VATICAN Pope Francis declares the death penalty ‘inadmissible’ and changes the Catechism of the Catholic Church


By modifying article 2267, the pontiff commits the Church to the worldwide abolition of the death penalty. The previous version of the article (from 1992) authorized capital punishment, but under strict conditions. China, Saudi Arabia and Iran are among the countries that execute the most.

Vatican City (AsiaNews) – Pope Francis has amended the Catechism of the Church, removing the death penalty as an acceptable form of punishment. In the previous version, the latter was allowed under strict conditions.

For the pontiff, “the death penalty is inadmissible because it is an attack on the inviolability and the dignity of the person”. For this reason, the Church works “with determination for its abolition throughout the world”.

the Vatican Press Office published today the new version of article 2267 of the Catechism of the Catholic Church, written by Card Luis Ladaria, Prefect of the Congregation for the Doctrine of the Faith

The new version of article 2,267 says:

“The use of the death penalty by legitimate authority, after a fair trial, has long been considered an appropriate response to the seriousness of certain crimes and an acceptable, albeit extreme, means of safeguarding the common good.

Today, however, there is a growing awareness that the dignity of the person is not lost even after the commission of very serious crimes. In addition, a new understanding has emerged of the importance of state-imposed criminal sanctions. Finally, more effective systems of detention have been developed, which ensure the protection due to citizens but, at the same time, do not definitively deprive the guilty of the possibility of redemption.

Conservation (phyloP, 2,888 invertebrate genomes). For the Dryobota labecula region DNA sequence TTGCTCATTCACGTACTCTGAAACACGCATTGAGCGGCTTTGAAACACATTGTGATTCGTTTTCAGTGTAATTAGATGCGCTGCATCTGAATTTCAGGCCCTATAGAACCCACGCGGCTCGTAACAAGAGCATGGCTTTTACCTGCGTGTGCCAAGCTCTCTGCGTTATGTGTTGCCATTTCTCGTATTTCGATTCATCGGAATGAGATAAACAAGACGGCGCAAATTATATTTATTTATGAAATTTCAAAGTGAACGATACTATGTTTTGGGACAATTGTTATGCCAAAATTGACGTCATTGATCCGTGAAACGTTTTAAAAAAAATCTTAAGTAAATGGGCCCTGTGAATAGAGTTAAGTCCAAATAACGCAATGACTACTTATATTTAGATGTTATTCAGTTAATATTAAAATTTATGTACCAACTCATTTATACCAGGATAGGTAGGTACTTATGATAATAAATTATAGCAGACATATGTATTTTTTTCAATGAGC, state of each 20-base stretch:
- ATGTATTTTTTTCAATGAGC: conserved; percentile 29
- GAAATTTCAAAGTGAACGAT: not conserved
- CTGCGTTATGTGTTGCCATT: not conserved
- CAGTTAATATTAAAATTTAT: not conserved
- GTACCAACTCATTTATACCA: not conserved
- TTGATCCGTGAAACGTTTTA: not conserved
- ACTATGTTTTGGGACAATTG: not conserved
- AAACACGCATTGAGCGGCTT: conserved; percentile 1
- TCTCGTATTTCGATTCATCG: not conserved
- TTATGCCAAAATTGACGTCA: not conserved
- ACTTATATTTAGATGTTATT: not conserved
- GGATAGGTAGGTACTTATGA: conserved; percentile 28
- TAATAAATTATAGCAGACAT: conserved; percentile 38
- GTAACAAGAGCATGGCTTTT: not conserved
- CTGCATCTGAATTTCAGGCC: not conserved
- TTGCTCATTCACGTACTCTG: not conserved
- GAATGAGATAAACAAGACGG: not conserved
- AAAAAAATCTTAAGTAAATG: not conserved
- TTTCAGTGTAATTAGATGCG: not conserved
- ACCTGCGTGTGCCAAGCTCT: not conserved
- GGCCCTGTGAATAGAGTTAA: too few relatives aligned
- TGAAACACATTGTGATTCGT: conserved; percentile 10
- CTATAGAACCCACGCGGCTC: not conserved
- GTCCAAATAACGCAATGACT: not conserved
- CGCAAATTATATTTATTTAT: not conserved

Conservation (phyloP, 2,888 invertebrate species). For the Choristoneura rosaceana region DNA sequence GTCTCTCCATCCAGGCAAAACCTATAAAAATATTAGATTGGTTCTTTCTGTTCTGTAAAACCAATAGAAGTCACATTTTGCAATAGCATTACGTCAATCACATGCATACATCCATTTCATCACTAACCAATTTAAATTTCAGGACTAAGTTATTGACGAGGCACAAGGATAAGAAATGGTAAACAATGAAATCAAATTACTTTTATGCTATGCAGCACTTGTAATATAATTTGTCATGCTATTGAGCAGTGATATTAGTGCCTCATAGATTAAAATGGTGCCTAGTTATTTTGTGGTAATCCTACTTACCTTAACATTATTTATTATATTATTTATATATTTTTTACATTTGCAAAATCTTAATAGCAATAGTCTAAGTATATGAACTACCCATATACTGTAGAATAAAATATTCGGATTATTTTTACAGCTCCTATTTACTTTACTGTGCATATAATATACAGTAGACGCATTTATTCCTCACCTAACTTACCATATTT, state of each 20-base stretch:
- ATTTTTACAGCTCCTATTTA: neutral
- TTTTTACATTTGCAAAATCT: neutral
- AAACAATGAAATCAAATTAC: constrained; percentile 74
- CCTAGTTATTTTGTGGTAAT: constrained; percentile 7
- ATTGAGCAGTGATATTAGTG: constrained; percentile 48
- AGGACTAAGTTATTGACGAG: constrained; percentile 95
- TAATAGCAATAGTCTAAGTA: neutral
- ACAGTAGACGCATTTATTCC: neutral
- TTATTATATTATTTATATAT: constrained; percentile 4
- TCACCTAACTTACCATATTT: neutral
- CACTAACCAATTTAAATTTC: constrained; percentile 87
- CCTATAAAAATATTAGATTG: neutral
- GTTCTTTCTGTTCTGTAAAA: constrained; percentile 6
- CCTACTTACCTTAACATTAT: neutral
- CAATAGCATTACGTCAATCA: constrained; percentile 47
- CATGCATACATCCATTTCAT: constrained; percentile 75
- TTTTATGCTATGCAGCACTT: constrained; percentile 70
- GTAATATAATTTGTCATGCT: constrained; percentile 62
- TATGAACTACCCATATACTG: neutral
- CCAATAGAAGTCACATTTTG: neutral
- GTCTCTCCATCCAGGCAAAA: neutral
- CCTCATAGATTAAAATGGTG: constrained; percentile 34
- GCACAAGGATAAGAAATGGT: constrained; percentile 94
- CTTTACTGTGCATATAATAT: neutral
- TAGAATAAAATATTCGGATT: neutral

Therefore, the Church teaches, in the light of the Gospel, that “the death penalty is inadmissible because it is an attack on the inviolability and dignity of the person”,[1] and she works with determination for its abolition throughout the world.

The previous version, from 1992, at the time of Pope John Paul II, said:

“Assuming that the identity and responsibility of the culprit are fully determined, the traditional teaching of the Church does not exclude the use of the death penalty, if it is the only possible way of effectively defending human lives against the unjust aggressor.

“If, however, non-lethal means suffice to defend and protect the safety of persons against the aggressor, authority will limit itself to such means, since these are more in conformity with the concrete conditions of the common good and more in conformity with the dignity of the human person.

“Today, in fact, as a result of the possibilities available to the State to effectively prevent crime, by rendering those who have committed an offense incapable of causing harm – without definitively depriving them of the possibility of redeeming themselves – the cases in which the execution of the culprit is an absolute necessity “are very rare, if not practically non-existent” [Evangelium vitae, n. 56].

In recent years, Pope Francis has supported the call for a universal moratorium on capital punishment.

China, Saudi Arabia and Iran are among the countries that most often use the death penalty.

[1] FRANCIS, Address by His Holiness Pope Francis to participants in the meeting promoted by the Pontifical Council for Promoting the New EvangelizationVatican, October 11, 2017.


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